What we're seeing at the White House this week is damage control upon damage control upon damage control. And none of it is working.
On Wednesday, the President's lawyer went out with a new explanation about what his other lawyer did to keep a porn star quiet in 2016. On Friday, the President himself was saying the lawyer doing damage control didn't have his facts straight.
This is not theater of the absurd; it is actually what is happening at the White House.
The tangle of stories and explanations and contradictions by President Donald Trump, his lawyers and his press secretary about the payoff by Trump lawyer Michael Cohen of porn star Stormy Daniels before the 2016 election is knotted so tight it has become impossible to follow one thread.
The most consistent thing in the White House's message is that the Daniels story is "that kind of crap," as Trump put it Friday morning, and there are multiple "witch hunts" out to get him.
After that, things get complicated in a hurry.
Damage control No. 1 started Wednesday night and continued through Thursday as Rudy Giuliani dropped the bombshell news that, contrary to his previous comments, the President had in fact reimbursed Cohen for paying a porn star to keep quiet about an alleged affair in the final days of the 2016 election.
What Giuliani said upended months of White House misdirection on the Daniels subject. It was a very big deal. Giuliani made it seem like his disclosure was sort of ripping off the Band-Aid.
Damage control No. 2 happened Friday when Trump walked over to reporters on the way out the door of the White House and said Giuliani didn't know what the heck he was talking about.
Never mind that Giuliani went on a media blitz, starting with appearances on Fox News and including conversations with multiple reporters from multiple media outlets.
Giuliani's explanations on Fox News worked in tandem with tweets from Trump's personal Twitter account that corroborated what Giuliani said. His talking points -- that the special counsel Robert Mueller investigation was distracting from the President's day job -- mirrored what Trump has been arguing.
But Giuliani was made to look like he'd gone rogue by Friday morning.
"I'll tell you what," Trump said. "Rudy is a great guy, but he just started a day ago. But he's really got his heart into it. He's working hard. He's learning the subject matter and he's going to be issuing a statement too, but he is a great guy."
OK. Giuliani did not start a day ago, for starters. And if he really was just getting up on the facts, why did the President and the White House allow him to keep talking for more than a day?
A bit later Friday morning, Trump got on his helicopter and flew away from the White House to Joint Base Andrews, where he got out of the helicopter, walked up to another group of reporters, and said, despite Giuliani's admissions Wednesday and Thursday, that his story about Daniels wasn't changing at all.
"We're not changing any stories," Trump proclaimed. He demanded that reporters go back and look at what he said about Daniels and the payments.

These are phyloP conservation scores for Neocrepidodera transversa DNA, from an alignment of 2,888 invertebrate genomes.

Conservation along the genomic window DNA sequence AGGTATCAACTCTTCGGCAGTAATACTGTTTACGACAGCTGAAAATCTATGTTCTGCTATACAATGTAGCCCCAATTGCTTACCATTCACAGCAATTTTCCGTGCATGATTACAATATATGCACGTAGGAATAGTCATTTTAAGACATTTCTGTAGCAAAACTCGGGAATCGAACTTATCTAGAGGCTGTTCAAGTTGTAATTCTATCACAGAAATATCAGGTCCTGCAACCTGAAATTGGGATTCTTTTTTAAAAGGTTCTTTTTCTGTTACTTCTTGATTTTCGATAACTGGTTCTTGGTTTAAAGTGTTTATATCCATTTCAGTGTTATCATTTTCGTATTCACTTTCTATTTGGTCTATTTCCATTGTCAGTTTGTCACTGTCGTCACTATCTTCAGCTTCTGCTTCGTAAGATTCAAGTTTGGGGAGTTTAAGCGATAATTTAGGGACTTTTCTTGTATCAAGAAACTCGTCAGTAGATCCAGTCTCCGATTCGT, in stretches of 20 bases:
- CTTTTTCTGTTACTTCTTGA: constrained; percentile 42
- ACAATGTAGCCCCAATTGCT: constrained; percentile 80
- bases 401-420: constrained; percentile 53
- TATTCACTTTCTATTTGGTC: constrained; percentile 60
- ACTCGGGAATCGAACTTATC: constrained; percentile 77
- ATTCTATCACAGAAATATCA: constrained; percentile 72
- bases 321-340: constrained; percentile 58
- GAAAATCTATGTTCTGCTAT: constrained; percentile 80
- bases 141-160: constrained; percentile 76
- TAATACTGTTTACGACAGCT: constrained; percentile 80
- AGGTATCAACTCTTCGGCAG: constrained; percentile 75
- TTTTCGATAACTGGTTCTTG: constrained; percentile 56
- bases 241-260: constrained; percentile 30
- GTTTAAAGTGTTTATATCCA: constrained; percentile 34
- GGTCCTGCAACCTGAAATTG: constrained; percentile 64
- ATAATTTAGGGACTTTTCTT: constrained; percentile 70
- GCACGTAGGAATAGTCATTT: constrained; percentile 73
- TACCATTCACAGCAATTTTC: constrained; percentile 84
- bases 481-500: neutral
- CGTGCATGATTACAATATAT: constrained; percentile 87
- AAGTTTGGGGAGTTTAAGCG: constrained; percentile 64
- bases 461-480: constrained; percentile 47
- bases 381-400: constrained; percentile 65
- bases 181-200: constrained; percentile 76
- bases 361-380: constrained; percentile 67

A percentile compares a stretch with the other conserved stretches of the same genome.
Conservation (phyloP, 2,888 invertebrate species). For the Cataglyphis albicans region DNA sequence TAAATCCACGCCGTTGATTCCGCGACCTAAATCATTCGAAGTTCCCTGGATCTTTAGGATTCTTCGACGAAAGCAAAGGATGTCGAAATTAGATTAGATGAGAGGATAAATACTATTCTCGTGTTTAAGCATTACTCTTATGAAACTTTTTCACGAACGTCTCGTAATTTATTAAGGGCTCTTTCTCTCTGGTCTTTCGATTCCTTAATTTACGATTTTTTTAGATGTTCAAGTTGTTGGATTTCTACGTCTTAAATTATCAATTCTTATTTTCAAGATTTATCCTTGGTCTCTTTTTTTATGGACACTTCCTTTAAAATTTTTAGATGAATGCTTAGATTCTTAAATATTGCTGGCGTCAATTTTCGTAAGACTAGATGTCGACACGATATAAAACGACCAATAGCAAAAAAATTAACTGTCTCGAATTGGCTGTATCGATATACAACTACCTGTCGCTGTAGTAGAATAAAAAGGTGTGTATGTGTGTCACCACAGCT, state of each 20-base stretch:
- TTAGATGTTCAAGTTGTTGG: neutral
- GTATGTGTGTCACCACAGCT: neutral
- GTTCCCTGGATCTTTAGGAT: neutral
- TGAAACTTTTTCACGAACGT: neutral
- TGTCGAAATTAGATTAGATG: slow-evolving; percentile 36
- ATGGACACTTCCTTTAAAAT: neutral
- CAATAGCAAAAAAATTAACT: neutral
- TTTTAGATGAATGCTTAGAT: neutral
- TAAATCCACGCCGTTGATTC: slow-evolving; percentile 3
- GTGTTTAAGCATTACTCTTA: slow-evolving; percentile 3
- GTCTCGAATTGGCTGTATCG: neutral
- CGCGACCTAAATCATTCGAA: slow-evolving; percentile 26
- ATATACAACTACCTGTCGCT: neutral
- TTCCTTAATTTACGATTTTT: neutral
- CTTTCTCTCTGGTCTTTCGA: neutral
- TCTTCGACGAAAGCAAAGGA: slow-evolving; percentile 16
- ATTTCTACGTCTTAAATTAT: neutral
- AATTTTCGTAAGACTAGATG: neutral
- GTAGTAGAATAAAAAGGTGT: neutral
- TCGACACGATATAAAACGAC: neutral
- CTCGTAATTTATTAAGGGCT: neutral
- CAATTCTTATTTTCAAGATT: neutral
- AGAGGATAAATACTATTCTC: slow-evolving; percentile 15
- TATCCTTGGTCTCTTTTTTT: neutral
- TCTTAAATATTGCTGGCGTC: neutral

Except that's what reporters had been doing nonstop since Giuliani appeared on Fox News.
Trump said pretty definitively in April on Air Force One he didn't know about Cohen's payments. Here's a transcript:
Reporter: Did you know about the $130,000 payment to Stormy Daniels?
Reporter: Then why did Michael Cohen make this, if there was no truth to the allegations?
Trump: Well, you'll have to ask Michael Cohen. Michael is my attorney and you'll have to ask Michael Cohen.
Reporter: Do you know where he got the money to make that payment?
Trump: No, I don't know.
Giuliani's explanation was certainly different than that -- that the President had reimbursed Cohen, even if he hadn't known specifically about the payment at the time, he had Cohen on retainer for this type of thing. Trump's tweet also made the idea of having a lawyer on retainer to deal with a threat like Daniels' commonplace.
Which part of those facts Giuliani didn't have straight, we will have to stay tuned to find out, apparently. For now, the President just wants you to know that some of them weren't. We will keep you posted if we learn more.
Sarah Sanders, the White House press secretary, was forced during Thursday's briefing to basically admit that the information she gives might not be right on a given day.
ABC's Jonathan Karl asked her directly, "When the President so often says things that turn out not to be true, when the President and the White House show what appears to be a blatant disregard for the truth, how are the American people to trust or believe what is said here and what is said by the President?"
Her answer did not instill confidence that facts are being administered.
"We give the very best information that we have at the time," Sanders said. "I do that every single day, and will continue to do that every day I'm in this position."
The problem is that -- and this is now particularly true on the issue of Daniels and the separate issue of the special counsel investigation into Russian election meddling and possible collusion by the Trump campaign -- the best information at the time is so often undercut by the next day's information that it's become impossible to keep up.